Cultural Cocktail Hour
Theater Review: Under Bacchae’s spell- a MUST SEE production at the Getty Villa
Under Bacchae’s Spell
Leticia Marie Sanchez
The first few moments of Euripides’ Bacchae at the Getty Villa set the tone for the entire evening. Screaming Jay Hawkins’ raw, electrifying 1956 blues hit “I Put a Spell on You” plays in the outdoor theater, jolting the audience as the spartanly dressed Bacchanalian chorus emerges from classical columns. Their fearless leader Dionysus, the god of theater, wine, and divine ecstasy, is played with hypnotic magnetism by Ellen Lauren, who struts onto the stage in red leather pants like Mick Jagger on fire.
Through the direction of Anne Bogart from the New York-based SITI Company, one cannot help but be gripped. Euripides’ Bacchae is heavy material, but Bogart skillfully unearths comedic gems, Bacchanalian beats, and horrific depths so that within 90 minutes, the audience is at turns highly entertained and terrified.
Bogart’s direction uses a theatrical chiaroscuro, juxtaposing shades of light and dark, offering moments of hilarity to contrast with moments when the narrative plummets into the abyss. Bogart’s direction is successful because it allows the audience to understand how a character like Dionysus can so easily seduce legions of followers with playful tones, before revealing his sinister, vengeful side.
Ellen Lauren as Dionysus is a revelation, reeling us in with her massive charisma and verbal and physical prowess. Lauren’s voice and body dance through the prose of fourth century B.C, making it come alive for an audience in 2018. The pulsing beats of Darron West’s sound design enhance the atmosphere, the music complementing the text so that audience feels as though we are sitting at a Bacchanalian rave.
“Bacchae” at the Getty Villa. Photo by Craig Schwartz. Left to Right: Eric Berryman (Pentheus) and Ellen Lauren (Dionysus)
Other elements of the production also bring the themes to the forefront. The set is sparse as are the costumes, save for a few colorful flourishes like Cadmus’ Hawaiian shirt and Tiresias’ and floral fishing hat. The simplicity of the design provides a sharp relief to the intensity of the emotional impact of Bacchae. This ensures that the audience will not be distracted from the onslaught of emotions onstage. The cornerstone of this production is the stellar cast, including Ellen Lauren and Eric Berryman, who despite being a villain, cannot help but be likeable even when he is indignant as Thebes’ hubris-filled ruler Pentheus. Leon Ingulsrud also draws us in when he, as the First Messenger, conveys the eerie Bacchanalian rites.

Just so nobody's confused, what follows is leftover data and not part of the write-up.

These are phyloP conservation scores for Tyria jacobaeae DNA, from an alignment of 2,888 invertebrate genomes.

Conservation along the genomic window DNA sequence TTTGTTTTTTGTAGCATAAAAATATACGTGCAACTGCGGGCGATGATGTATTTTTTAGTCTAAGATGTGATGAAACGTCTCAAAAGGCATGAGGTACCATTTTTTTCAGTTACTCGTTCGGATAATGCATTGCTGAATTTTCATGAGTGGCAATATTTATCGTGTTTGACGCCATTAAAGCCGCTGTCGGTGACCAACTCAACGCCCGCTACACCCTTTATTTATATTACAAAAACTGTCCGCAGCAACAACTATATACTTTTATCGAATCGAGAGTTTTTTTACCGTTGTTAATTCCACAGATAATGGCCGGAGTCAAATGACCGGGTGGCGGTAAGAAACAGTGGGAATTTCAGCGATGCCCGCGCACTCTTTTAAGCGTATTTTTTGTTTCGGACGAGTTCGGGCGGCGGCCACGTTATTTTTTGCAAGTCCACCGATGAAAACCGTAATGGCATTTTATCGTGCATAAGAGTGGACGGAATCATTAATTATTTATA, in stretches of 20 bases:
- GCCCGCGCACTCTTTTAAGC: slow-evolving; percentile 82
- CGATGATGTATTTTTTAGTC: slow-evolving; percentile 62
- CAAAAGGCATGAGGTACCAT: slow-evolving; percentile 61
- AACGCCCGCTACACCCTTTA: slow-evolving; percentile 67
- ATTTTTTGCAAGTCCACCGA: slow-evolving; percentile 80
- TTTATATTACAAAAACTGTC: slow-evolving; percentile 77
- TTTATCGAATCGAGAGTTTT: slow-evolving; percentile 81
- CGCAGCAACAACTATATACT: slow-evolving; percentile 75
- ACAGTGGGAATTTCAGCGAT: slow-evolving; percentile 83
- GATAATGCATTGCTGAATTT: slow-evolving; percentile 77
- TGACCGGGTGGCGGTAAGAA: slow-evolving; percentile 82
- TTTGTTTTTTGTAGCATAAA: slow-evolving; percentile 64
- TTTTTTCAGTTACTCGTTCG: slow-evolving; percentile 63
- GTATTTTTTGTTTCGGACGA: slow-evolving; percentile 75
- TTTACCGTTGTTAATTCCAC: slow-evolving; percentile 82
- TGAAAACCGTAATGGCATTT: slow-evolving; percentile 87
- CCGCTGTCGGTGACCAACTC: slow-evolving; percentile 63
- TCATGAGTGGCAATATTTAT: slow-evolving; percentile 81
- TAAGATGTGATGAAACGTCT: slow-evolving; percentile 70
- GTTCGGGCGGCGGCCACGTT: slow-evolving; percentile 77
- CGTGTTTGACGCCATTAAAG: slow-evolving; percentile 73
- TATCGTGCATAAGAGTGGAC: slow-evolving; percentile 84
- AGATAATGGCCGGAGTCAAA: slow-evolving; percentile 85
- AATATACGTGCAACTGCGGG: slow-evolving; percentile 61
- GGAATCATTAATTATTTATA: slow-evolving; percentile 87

After one of the most horrifying events, Agave, mother of brutally butchered Pentheus has not grasped what has happened. In this scene, she speaks entirely in Japanese. The Director’s Addendum notes that theater “transcends language.” But, I would posit a second benefit to this unusual directing choice. Agave (played by Akiko Aizawa) at this moment, stands in her own world. This scene showcases dramatic irony at its finest. The audience knows exactly what has happened and longs to reach out to Agave, but she simply doesn’t get it. Her use of another language conveys that she stands apart in her own dimension, her own reality.
Another unusual and effective choice is the casting of Dionysus as a woman. One theme of the play is the dangerous irrationality that men fear in women. In fact, Pentheus’ downward spiral begins when he hears that his own mother has taken part in Bacchanalian rites. The Madonna/Whore dichotomy rears its ubiquitous head; unable to envision his mother this way, Pentheus, in front of the audience, begins to have a mental breakdown. Therefore, having Ellen Lauren personify the dangerous potential attributed to women makes perfect sense in the context of the play.
In the last scene, Dionysus emerges donning a Janitor costume as he sops up the bloody murderous mess. Why the Janitor gear? Dionysus warns the audience that the supernatural comes in many shapes. Perhaps a suggestion to be careful whom you insult. Do not disparage someone whom you consider to be low-status (as happened to Dionysus before he meted out the supreme revenge).
Despite this potentially good message, the play could have more effectively ended with the prior scene.The comedic last scene of Dionysus dressed like a sitcom janitor and Cadmus flopping on his belly like a serpent undercuts the emotional impact. It does not allow us to fully process the sickening horror we have just witnessed. We need time to wallow in this chilling tragedy. The penultimate scene is like a horror film. Cutting the last scene entirely and ending on that dark note would allow the audience to walk out of the theater with maximum emotional impact.
“Bacchae” at the Getty Villa. Photo by Craig Schwartz. Left to right: Akiko Aizawa (Agave) and Stephen Duff Webber (Cadmus).
However, Anne Bogart’s production of Bacchae at the Getty Villa is a must-see production to the charismatic cast, creative direction, and mesmerizing design elements.
Bacchae by Euripides
September 6-29, 2018
Thursdays-Saturdays, 8:00 p.m.
The Barbara and Lawrence Fleischman Theater at the Getty Villa